Free First Friday feat. Jay White and the Blues Commanders, John Krajicek, and Joey McGee
June 7 @ 7:30 pm
JAY WHITE AND THE BLUES COMMANDERS
Jay White grew up in Belton and began playing professionally and writing songs at the age of 14. While in high school, Jay formed The Twilighters and released a number 1 local single on the Mark VII label, “I Need You”. Jay has recorded for American International Pictures and Filmways and has toured the United States including Alaska and Hawaii, Canada and mainland China. Jay has played with Rock and Roll Hall of Fame members Jerry Martini of Sly and the Family Stone, Gene Clark of The Byrds and Goldie McJohn of Steppenwolfe. Jay recently moved back to Belton, Texas where he makes his home with his wife Cynthia and sons Jay Alan and Lee Abram White. After the move home, Jay recorded Jaywalkin’ 11 original blues songs and formed The Blues Commanders and has had great local and regional response for the live show. The album has been getting airplay from stations and syndicated shows around the world. Jay White and the Blues Commanders are talented, seasoned, credentialed performers who believe in playing with all their heart and soul. Their live performances and recordings reflect the same attitude.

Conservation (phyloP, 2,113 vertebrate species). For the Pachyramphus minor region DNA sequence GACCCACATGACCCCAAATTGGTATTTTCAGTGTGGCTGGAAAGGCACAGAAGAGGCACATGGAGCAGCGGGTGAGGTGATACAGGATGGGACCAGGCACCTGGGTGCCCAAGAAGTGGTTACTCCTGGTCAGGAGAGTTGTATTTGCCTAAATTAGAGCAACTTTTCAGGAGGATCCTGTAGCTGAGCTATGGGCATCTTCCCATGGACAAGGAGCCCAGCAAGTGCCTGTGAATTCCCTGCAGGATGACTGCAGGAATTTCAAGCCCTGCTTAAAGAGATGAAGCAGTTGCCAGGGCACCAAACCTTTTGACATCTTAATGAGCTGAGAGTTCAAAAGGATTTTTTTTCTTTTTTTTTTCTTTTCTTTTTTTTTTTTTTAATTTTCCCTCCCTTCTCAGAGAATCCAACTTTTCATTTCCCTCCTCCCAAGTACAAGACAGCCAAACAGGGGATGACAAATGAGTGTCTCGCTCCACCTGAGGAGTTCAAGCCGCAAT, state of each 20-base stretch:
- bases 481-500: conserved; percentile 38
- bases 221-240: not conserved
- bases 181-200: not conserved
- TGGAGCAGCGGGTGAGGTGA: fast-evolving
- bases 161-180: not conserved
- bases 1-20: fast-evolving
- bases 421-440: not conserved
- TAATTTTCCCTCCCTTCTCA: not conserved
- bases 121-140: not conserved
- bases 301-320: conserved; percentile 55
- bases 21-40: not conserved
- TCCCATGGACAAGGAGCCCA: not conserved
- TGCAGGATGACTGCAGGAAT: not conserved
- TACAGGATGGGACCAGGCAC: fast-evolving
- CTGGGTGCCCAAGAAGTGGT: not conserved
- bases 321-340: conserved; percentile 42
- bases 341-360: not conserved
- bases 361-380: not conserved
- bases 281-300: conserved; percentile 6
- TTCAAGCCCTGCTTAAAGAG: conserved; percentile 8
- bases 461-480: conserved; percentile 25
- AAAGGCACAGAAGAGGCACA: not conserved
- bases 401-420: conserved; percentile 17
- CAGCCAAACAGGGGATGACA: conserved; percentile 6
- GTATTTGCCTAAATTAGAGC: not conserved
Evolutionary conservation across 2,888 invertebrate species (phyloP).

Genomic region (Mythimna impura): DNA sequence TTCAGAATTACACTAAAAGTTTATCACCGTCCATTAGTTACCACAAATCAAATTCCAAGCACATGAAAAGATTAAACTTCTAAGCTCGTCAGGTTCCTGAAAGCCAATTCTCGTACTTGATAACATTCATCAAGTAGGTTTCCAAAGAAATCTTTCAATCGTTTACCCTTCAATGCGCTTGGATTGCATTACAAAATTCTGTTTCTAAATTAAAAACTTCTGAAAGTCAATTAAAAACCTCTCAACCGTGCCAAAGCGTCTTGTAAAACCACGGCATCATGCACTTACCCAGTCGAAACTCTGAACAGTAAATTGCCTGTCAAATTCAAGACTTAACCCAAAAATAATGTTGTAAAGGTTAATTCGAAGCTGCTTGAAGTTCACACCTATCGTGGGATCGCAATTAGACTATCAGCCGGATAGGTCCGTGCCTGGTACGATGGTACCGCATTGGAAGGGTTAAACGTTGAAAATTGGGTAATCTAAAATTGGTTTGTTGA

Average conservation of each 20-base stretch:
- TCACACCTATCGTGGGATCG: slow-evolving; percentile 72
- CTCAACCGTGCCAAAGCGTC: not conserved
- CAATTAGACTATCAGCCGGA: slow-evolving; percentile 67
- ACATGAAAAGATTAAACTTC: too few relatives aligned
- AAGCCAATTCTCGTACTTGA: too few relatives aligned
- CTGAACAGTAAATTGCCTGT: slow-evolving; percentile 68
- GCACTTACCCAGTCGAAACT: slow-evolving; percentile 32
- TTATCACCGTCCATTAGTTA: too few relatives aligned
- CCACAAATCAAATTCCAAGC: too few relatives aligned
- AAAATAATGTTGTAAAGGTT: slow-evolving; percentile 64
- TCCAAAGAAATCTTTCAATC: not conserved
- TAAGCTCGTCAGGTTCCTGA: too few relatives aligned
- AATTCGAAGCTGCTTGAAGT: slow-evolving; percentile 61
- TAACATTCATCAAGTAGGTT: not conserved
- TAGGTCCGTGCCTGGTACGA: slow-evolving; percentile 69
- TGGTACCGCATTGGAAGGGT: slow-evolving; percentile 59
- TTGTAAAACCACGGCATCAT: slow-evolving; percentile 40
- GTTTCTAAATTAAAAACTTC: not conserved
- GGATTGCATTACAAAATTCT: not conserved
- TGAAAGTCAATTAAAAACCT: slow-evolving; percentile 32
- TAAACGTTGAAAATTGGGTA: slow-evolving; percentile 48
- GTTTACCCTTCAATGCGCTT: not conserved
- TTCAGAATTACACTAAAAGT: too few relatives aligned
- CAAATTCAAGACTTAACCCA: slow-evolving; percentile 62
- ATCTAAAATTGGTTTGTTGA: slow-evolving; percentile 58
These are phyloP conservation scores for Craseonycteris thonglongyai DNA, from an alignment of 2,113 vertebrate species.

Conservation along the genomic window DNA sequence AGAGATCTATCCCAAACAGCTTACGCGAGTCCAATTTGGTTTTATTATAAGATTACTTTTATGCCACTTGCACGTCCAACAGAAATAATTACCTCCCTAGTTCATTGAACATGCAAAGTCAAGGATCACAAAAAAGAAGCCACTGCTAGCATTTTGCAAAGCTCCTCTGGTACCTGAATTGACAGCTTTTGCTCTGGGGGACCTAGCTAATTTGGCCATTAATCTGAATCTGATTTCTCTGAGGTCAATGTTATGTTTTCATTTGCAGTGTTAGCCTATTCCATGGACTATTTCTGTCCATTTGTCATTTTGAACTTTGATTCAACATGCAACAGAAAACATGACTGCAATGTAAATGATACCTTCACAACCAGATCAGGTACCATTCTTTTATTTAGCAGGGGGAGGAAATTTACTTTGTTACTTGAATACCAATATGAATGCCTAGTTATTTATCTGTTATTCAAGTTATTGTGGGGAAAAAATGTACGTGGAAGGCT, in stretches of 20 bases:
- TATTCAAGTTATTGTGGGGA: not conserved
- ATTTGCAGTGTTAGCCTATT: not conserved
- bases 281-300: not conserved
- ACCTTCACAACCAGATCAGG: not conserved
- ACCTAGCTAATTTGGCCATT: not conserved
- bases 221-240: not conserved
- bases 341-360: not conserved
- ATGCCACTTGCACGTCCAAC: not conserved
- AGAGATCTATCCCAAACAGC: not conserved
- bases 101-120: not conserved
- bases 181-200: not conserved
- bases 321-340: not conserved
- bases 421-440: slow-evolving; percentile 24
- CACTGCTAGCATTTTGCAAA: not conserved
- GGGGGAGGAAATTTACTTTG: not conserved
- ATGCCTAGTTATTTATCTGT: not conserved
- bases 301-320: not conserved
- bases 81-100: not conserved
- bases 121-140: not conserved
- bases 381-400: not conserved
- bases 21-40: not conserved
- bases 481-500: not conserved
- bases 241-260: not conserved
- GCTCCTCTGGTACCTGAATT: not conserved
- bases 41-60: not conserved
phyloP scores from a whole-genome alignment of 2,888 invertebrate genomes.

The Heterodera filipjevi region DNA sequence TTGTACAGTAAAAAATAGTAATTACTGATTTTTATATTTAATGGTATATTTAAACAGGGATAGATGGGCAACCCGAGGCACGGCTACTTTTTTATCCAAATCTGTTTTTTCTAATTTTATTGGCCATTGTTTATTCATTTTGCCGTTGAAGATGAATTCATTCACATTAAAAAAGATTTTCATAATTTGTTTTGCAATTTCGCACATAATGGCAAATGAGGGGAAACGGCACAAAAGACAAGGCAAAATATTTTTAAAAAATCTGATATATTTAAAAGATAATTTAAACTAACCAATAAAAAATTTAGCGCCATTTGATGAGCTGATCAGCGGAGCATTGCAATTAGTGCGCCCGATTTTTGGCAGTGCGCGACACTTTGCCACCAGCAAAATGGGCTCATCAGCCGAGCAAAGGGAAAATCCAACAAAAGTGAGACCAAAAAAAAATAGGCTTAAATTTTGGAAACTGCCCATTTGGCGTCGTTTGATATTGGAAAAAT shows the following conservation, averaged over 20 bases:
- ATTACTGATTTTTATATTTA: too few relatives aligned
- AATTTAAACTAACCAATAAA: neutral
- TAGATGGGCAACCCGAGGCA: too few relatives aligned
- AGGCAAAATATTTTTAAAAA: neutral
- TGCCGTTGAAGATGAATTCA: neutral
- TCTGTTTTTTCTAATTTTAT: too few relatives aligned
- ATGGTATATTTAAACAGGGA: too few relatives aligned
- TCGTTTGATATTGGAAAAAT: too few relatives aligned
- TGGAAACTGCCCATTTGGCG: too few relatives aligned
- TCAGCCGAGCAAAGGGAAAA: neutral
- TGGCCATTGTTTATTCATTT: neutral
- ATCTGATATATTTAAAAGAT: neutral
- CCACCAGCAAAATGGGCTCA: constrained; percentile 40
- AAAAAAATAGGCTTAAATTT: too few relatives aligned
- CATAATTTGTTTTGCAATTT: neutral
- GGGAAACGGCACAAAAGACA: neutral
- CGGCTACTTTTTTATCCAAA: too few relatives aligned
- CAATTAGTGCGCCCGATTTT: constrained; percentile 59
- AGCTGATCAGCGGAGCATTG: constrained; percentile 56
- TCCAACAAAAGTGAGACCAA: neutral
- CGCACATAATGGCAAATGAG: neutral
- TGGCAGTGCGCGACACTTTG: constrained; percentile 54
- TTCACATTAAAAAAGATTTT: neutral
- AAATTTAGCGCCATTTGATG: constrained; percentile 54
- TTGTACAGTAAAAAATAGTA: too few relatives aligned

Local artist John Krajicek has made a name for himself in the Bryan-College Station area through many facets. One such being his personally anchored, history driven, Americana tunes. Pulling songs from his multiple projects John commands an audience with his nostalgic delivery making even the newest of fans feel like they’re right at home.
When singer-songwriter Joey McGee categorizes his work as roots music, he’s not just referring to the blend of soul, country, blues and rock commonly called Americana. He’s talking about his own roots, cultivated in his native New Orleans, nurtured by a sojourn in San Antonio and a much longer one in Pittsburgh, and planted deeply in his current home of Bryan, Texas. On his latest album, El Camino Real (Feb. 22, 2019) McGee draws on those roots for sustenance as he navigates the complex terrain of human emotions and experiences in nine original tracks and one cover (Guy Clark’s “The Cape”). In songs such as “Sunday Blues” and “The Likes of You,” McGee’s warm baritone delivers lyrics that are incredibly personal and revealing. But in others, such as “Hurricane/Forty-Two Hundred and Cigarettes,” he inhabits the role of storyteller, weaving Springsteen-worthy narratives for characters who sound so real, they have to exist somewhere. Regardless of whether he’s laying bare his own psyche or examining others’, his lyrics always come across as honest. Genuine. Maybe the word we want here is true. As in, they feel true. And speak truths.